Can Mindfulness Help Mitigate Unconscious Bias?

august 2019 elmer dixon executive diversity services implicit bias mindfulness mitigate social stereotypes unconscious bias Aug 15, 2019

By Elmer Dixon, President, Executive Diversity Services

Mindfulness is an intense awareness of what you are sensing and feeling in the moment, without interpretation or judgement. On the flip side, unconscious bias could be said to be an intense interpretation or judgement, without awareness of what or even why you are sensing and feeling in the moment. So, what happens when the two collide?


Mindfulness practices, including breathing methods, guided imagery and such have become popular in the past decade as a means of reducing stress, anxiety and pain.  The roots of mindfulness, however, reach 2,500 years into the past, to the teachings of Buddha.

Jon Kabat-Zinn brought Mindfulness to the US and connected it to stress-reduction in 1979. “Mindfulness is the psychological process of bringing one’s attention to the internal and external experiences occurring in the present moment, which can be developed through the practice of meditation and other training,” says Kabat-Zinn. He adds that it’s “a means of paying attention in a particular way, on purpose, in the present moment, and nonjudgmentally.” (Walsh & Shapiro, 2006).


Bias is prejudice or unsupported judgments in favor of or against one thing, person or group compared with another, usually in a way that’s considered to be unfair. Biases may be held by an individual, group, or institution and can have negative or positive consequences.

Unconscious biases, also called implicit biases, are social stereotypes about certain groups of people that individuals form outside their own conscious awareness.


We all use a perception process to respond to our world (see Perception Model image for reference). How we see things–the input or stimulus we receive from the external world– is interpreted through the filters of our own life history and experiences. Of all these filters, culture has the biggest influence. This is because of its visible and invisible aspects, including how culture teaches values, communication styles, behaviors and perceptions.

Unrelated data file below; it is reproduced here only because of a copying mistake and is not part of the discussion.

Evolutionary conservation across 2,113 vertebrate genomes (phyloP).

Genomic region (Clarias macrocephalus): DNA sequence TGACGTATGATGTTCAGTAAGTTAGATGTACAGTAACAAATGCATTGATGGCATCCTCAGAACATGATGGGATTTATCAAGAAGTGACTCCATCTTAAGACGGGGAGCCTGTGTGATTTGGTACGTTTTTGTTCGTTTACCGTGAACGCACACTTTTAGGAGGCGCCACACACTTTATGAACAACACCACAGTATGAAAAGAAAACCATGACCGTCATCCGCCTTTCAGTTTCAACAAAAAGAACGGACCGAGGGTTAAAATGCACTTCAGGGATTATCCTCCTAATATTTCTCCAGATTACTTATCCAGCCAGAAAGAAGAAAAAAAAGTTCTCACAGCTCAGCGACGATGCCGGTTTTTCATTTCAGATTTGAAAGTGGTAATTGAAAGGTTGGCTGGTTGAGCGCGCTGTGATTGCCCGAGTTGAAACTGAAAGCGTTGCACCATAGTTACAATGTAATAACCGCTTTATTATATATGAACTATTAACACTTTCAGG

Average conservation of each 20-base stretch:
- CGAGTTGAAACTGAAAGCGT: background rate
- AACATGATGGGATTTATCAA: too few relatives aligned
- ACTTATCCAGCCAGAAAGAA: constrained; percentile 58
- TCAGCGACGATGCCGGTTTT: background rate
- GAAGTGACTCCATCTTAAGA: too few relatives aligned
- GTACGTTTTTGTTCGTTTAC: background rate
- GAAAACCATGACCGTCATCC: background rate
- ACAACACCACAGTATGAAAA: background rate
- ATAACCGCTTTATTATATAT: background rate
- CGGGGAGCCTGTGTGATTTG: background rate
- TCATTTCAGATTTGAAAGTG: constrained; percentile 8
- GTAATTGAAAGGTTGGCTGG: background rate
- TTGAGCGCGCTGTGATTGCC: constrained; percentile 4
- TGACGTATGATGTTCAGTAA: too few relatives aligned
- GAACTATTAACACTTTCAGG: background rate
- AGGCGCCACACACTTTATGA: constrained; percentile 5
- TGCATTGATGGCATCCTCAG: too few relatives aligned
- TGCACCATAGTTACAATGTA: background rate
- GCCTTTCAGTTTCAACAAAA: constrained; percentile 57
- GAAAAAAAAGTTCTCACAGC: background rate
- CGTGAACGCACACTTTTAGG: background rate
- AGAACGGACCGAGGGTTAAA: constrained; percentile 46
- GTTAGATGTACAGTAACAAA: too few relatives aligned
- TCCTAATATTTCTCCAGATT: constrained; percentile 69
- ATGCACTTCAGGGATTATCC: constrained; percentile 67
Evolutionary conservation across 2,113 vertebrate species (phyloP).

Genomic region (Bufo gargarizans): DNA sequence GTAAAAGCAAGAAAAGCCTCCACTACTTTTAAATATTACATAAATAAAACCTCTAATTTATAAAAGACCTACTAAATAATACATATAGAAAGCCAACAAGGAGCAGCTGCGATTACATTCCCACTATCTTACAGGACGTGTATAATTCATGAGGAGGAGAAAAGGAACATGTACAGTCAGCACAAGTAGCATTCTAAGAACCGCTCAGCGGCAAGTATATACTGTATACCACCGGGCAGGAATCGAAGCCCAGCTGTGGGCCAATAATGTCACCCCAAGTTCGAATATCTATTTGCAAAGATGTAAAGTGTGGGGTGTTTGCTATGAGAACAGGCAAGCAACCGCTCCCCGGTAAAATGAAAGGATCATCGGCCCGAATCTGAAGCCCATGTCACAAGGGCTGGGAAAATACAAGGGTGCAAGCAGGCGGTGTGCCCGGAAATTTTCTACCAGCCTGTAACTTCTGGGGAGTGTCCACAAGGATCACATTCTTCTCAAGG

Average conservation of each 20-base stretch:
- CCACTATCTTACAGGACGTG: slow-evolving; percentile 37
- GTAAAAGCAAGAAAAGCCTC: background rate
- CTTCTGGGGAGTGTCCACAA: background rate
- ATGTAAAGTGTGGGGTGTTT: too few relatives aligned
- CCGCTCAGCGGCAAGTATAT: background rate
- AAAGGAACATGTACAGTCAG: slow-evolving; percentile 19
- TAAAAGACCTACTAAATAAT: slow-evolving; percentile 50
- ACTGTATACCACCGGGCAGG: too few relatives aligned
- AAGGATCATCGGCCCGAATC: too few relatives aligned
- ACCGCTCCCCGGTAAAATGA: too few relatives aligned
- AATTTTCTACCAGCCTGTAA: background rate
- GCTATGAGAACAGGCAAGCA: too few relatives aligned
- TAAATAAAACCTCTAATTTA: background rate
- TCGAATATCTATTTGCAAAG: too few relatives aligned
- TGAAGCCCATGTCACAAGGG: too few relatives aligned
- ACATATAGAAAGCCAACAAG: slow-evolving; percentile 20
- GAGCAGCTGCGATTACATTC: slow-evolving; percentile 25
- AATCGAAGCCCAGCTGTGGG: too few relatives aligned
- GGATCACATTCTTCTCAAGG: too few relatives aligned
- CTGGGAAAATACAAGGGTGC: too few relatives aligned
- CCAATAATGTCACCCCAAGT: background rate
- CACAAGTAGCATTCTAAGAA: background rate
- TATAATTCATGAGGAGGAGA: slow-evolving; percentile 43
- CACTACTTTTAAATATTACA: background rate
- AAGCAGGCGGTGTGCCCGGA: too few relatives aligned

Simply having unconscious bias is statement of fact. What makes it problematic is when we react unconsciously as well. Mindfulness, when combined with unconscious bias training, can give you tools to make the connection between your filters and your resulting assumptions about a person or situation.

This affords you the ability to think and manage your response, to control your “knee-jerk” reaction, before you act. And that is the critical component. Unconscious bias is natural. However, how you respond is what you can consciously control. (Read more about the Physiognomy of Unconscious Bias here.)


Many of us have been taught and continue to teach each other to pretend to be blind to any visible differences such as gender, race/ethnicity, disability, etc.  Why is this a problem?  Because we do notice difference.  But when we deal with each other, we have been taught to act like we don’t notice!  Many of us learned it very early when, as children, we pointed out someone’s difference (e.g., color, disability, etc.) and were silenced or told that “It is not nice to talk about other people.”

Studies have shown empirical data that mindfulness can, among other things, lead to less emotional reactivity, more cognitive flexibility, enhanced self-insight and fear modulation. (See insights to the research here.)

As mindfulness helps you become more aware of a particular bias, it holds less sway over your actions. Noticing a tendency to lean in one direction or another, we can consciously choose a new response.

And each time we become cognizant of a previously unconscious bias, our world expands.



Davis, Daphne M PhD and Hayes, Jeffrey A. PhD. What are the benefits of mindfulness. (accessed July 22, 2019)

Lueke, Adam. Episode 114 :: Adam Lueke :: Mindfulness and Implicit Bias Reduction.

Mayo Clinic Staff. Mindfulness Exercises (accessed July 22, 2019)

Shea, Christopher, MA, CRAT, CAC-AD, LCC. A Brief History of Mindfulness in the USA and Its Impact on Our Lives  (accessed July 22, 2019)

Sofer, Oren Jay. Mindfulness and Transforming Bias.  (accessed July 22, 2019)

Reprinted with permission from the Executive Diversity Services Blog: